So, what is this movement all about? Where does it come from? And, most importantly, is it biblical? Basically, the seeker-sensitive church tries to reach out to the unsaved person by making the church experience as comfortable, inviting, and non-threatening to him as possible. The hope is that the person will believe in the gospel. The idea behind the concept is to get as many unsaved people through the door as possible, and the church leadership are willing to use nearly any means to accomplish that goal. Theatrics and musical entertainment are the norm in the church service to keep the unsaved person from getting bored as he does with traditional churches. State-of-the-art technology in lighting and sound are common components of the seeker-sensitive churches, especially the larger ones.
Expertly run nurseries, day care, adult day care, community programs such as ESL (English as a Second Language), and much more are common fixtures in the larger seeker churches. Short sermons (typically 20 minutes at most) are usually focused on self-improvement. Supporters of this movement will say that the single reason behind all the expense, state-of-the-art tech gear, and theatrics is to reach the unsaved with the gospel; however, rarely are sin, hell, or repentance spoken of, and Jesus Christ as the exclusive way to heaven is rarely mentioned. Such doctrines are considered “divisive.”
The seeker-sensitive church movement has pioneered a new method for founding churches involving demographics studies and community surveys that ask the unsaved what they want in a church. This is a kind of “if you build it they will come” mentality. The reasoning is that if you give the unsaved better entertainment than they can receive elsewhere, or “do church” in a non-threatening way, then they will come, and hopefully, they will accept the gospel. The mindset is to hook the un-churched person with great entertainment, give him a message he can digest, and provide second-to-none services. The focus of the seeker church then is not Christ-centered, but man-centered. The main purpose of the seeker church’s existence is to give people what they want or meet their felt needs.
Further, the seeker-friendly gospel presentation is based on the idea that if you will believe in Jesus, He will make your life better. Relationships with your wife or husband, coworkers, children, etc., will be better. The message the seeker church sometimes passes on to the unsaved person is that God is a great cosmic genie, and if you stroke Him the right way, you will get what you want. In other words, if you profess to believe in Jesus, God will give you a better life, better relationships and purpose in life. So, for all intents and purposes, the seeker-sensitive movement is a type of system based on giving unbelievers whatever they want. What too often happens in such a system is that people make a profession of faith, but when the circumstances of their lives don’t immediately change for their material good, they forsake Christ, believing He has failed them.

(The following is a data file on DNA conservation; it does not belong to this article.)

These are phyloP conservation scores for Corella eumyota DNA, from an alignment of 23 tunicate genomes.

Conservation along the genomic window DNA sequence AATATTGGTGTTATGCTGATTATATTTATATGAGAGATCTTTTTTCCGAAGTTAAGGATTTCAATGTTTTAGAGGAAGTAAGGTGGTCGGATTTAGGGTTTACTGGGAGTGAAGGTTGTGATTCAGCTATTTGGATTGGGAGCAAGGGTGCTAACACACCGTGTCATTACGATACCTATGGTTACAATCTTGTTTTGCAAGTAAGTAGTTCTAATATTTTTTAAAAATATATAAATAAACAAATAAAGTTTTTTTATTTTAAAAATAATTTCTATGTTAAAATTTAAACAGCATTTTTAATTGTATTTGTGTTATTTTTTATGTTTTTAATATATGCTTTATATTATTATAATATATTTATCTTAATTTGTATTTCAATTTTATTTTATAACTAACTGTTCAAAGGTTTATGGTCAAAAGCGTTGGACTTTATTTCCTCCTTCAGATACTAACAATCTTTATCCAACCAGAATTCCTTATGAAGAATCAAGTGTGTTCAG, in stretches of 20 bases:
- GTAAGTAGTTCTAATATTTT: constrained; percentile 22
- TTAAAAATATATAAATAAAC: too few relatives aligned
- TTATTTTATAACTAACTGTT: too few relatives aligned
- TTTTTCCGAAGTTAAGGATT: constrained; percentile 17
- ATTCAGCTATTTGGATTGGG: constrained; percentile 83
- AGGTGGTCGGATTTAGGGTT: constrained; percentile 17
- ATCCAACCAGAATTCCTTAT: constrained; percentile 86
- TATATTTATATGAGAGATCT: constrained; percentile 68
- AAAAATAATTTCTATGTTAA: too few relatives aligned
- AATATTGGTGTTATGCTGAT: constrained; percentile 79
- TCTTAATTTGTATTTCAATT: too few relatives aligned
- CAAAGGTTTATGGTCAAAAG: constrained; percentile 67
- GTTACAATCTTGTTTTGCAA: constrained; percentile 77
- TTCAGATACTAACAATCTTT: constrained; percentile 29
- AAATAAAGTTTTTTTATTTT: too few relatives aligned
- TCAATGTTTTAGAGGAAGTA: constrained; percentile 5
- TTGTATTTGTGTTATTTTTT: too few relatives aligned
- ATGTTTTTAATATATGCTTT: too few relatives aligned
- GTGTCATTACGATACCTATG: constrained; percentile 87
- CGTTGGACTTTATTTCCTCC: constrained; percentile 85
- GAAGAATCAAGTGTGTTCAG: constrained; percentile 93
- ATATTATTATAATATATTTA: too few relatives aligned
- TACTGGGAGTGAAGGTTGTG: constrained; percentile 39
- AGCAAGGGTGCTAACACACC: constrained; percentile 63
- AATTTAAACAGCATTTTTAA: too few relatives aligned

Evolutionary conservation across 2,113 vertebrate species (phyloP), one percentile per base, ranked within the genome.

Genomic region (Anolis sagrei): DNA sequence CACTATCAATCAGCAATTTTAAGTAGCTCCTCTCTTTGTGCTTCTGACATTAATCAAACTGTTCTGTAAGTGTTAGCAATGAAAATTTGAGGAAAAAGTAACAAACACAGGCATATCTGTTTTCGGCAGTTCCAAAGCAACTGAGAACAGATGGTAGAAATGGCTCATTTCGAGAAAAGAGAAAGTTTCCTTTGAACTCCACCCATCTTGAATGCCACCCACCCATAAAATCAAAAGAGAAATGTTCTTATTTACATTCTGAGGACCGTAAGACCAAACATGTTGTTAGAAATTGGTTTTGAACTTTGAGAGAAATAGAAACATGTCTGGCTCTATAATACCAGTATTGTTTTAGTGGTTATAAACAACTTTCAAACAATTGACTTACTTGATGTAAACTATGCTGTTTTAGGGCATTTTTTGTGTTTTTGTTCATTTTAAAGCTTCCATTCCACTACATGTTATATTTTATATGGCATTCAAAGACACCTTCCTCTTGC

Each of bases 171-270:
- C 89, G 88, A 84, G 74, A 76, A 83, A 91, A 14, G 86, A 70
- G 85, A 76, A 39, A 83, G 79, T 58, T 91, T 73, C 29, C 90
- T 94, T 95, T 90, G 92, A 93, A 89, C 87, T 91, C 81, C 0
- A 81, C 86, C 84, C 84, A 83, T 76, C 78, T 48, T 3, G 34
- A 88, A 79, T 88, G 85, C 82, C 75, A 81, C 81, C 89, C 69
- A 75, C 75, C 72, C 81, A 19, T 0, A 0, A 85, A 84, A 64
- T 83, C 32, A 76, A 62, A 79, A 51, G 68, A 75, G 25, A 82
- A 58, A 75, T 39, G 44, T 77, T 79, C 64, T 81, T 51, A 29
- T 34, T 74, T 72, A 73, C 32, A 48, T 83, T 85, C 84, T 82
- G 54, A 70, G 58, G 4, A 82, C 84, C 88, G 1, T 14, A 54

How are people responding to the “seeker” movement? Many people have responded and begun attending seeker-sensitive churches. Many people, indeed, have come to faith in Christ as a result of a seeker-sensitive church. But the bigger question is, “What does God have to say about all this?” Is it possible for a movement to be successful from a human perspective, but be unacceptable to God?
The basic premise in the seeker-sensitive movement is that there are many people out there who are seeking God and want to know Him, but the concept of the traditional church scares them away from faith in Christ. But is it true that people are truly seeking God? Actually, Scripture teaches the exact opposite! The apostle Paul tells us that “there is no one who understands, no one who seeks God” (Romans 3:11). This means there is no such thing as an unbeliever who is truly seeking for God on his own. Furthermore, man is dead in his sin (Ephesians 2:1), and he can’t seek God because he doesn’t recognize his need for Him, which is why Paul says that there is no one who understands. Romans 1:20-23 teaches us that all unbelievers reject the true God. They then go on to form a god that is what they want (a god in their image or the image of something else). This is a god they can tame and control. Romans 1:18-20 says they knowingly suppress what they know about God through His creation and that they are subject to God’s wrath, another doctrine studiously avoided by the seeker churches.